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7h
comment “If you put in the work to sharpen the steel, it will eventually turn into needles”; Do you have a similar proverb in English?
Vince Lombardi is said to have said Practice does not make perfect. Only perfect practice makes perfect.
8h
reviewed Reviewed How to use 'even so'?
8h
answered Why is there — and should there be — a comma following a state or country's name?
13h
reviewed Close Difference between “one of the states” and “the one of states”
13h
reviewed Close Is there a word for a person who has lost their sibling?
13h
reviewed Close The word “suck” - why is something widely desired considered a curse?
13h
reviewed Leave Open What does “why” mean in this sentence?
13h
reviewed Close About the 't' in 'listener'
13h
comment What's the difference between “increased” and “increasing”?
It's the difference between algebra and calculus.
13h
reviewed Close I am looking forward to …? (followed by a Gerund)?
13h
reviewed Close are “all-male” and “all-female” opposites of androgynous?
13h
reviewed Leave Open What is the English for the Swedish word 'snippa'?
13h
reviewed Close Why in some sentences noun comes before adjective?
13h
reviewed Close “On spring break” or “During spring break”
13h
comment Referring to people from different parts of United Kingdom
Bold statements like Northern Ireland doesn't have a demonym should be backed up with a full explanation, including appropriate references an examples; otherwise, you are simply giving a personal opinion. Please be sure to take the site tour and review the help center before making any further attempts to contribute.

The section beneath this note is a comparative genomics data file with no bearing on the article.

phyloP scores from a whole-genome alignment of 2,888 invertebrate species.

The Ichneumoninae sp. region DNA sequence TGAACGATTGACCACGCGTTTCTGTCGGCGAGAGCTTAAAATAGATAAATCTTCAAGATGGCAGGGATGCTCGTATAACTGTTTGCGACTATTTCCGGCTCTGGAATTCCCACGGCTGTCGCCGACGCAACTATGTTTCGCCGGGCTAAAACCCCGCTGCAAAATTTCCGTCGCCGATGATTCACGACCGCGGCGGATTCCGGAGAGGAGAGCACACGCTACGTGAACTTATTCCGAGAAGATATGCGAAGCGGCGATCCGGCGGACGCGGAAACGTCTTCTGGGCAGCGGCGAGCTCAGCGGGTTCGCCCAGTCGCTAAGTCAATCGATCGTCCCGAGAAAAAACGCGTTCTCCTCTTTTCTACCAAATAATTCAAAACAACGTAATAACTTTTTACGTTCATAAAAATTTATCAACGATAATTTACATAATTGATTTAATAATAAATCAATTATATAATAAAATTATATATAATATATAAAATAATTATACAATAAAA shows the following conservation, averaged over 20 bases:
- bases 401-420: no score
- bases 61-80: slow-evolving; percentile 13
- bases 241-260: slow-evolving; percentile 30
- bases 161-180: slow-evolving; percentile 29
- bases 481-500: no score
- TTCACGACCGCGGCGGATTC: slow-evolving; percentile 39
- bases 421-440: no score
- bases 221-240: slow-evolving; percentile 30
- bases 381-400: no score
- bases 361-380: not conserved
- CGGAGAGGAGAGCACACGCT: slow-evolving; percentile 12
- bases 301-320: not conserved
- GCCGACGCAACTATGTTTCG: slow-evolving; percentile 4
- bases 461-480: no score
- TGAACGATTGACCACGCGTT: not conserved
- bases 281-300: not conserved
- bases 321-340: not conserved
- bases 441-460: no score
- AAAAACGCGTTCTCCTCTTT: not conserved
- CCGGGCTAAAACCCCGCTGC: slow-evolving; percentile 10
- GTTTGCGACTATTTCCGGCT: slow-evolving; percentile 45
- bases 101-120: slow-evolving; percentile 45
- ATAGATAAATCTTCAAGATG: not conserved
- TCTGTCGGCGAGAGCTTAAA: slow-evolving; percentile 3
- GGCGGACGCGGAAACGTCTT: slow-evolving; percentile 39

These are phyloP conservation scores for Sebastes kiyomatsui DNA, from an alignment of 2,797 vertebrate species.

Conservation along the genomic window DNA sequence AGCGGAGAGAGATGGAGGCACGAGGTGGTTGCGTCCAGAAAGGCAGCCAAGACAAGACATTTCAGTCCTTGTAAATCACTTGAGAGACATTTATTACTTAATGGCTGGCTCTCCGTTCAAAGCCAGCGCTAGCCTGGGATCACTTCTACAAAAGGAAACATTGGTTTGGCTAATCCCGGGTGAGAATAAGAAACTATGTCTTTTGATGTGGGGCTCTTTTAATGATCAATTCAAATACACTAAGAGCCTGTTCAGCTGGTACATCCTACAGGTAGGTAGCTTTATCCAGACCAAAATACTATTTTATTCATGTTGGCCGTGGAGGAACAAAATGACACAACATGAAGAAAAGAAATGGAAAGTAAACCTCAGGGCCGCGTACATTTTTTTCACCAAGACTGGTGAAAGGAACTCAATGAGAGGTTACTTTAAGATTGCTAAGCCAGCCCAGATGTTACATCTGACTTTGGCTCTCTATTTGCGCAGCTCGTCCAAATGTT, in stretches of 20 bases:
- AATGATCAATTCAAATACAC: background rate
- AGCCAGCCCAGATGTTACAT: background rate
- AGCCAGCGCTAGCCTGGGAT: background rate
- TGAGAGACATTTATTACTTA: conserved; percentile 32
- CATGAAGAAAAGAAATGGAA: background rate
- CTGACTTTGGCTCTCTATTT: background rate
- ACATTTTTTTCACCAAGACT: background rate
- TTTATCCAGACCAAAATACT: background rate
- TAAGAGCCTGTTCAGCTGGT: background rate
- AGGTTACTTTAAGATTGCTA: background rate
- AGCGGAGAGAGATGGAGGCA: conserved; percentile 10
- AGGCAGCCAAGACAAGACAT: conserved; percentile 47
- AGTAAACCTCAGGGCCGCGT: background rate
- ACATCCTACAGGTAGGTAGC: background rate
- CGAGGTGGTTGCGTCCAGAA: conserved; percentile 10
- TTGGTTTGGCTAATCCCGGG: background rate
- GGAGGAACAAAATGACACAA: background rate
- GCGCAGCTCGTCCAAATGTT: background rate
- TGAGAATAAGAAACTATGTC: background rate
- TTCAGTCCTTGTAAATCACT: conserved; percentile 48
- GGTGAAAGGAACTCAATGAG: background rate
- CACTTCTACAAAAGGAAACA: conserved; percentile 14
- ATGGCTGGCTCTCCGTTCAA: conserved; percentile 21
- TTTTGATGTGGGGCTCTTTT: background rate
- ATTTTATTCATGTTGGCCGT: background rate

15h
comment What are the differences between “manual”, “guide” and “instruction”?
@Pacerier You'll find it in some industries and occupations. It probably isn't a word you would use in anything consumer-facing, except to be humorously pretentious.
1d
comment How rude is “dude” in online writing?
@michael_timofeev In my circles, dude is almost unisex; much as the guys in you guys are ungendered; arguably, it was gender neutral to begin with. But see What is a feminine version of “dude”? and What is a feminine version of 'guys'?
1d
reviewed No Action Needed What was the original pronunciation of 'Zounds'?
1d
reviewed Leave Closed PC:“You are an American”, MSF: “No Sir, I am from Kentucky”, what kind of response is that?
1d
comment Can “rentee” be used to refer to one who rents an item?
The trick with rent is that its meaning is ambiguous; someone who borrows a car rents it, and the person who lends the car also rents it. It may be better to think of -er as representing a giving party and -ee as a receiving party, e.g. an adviser offers advice, an advisee accepts advice; a licensor grants a license, a licensee takes a license. If we treat rent as an agreed amount of money paid for use of a space (as indeed is its first definition in the dictionaries I checked), renter / rentee works fine.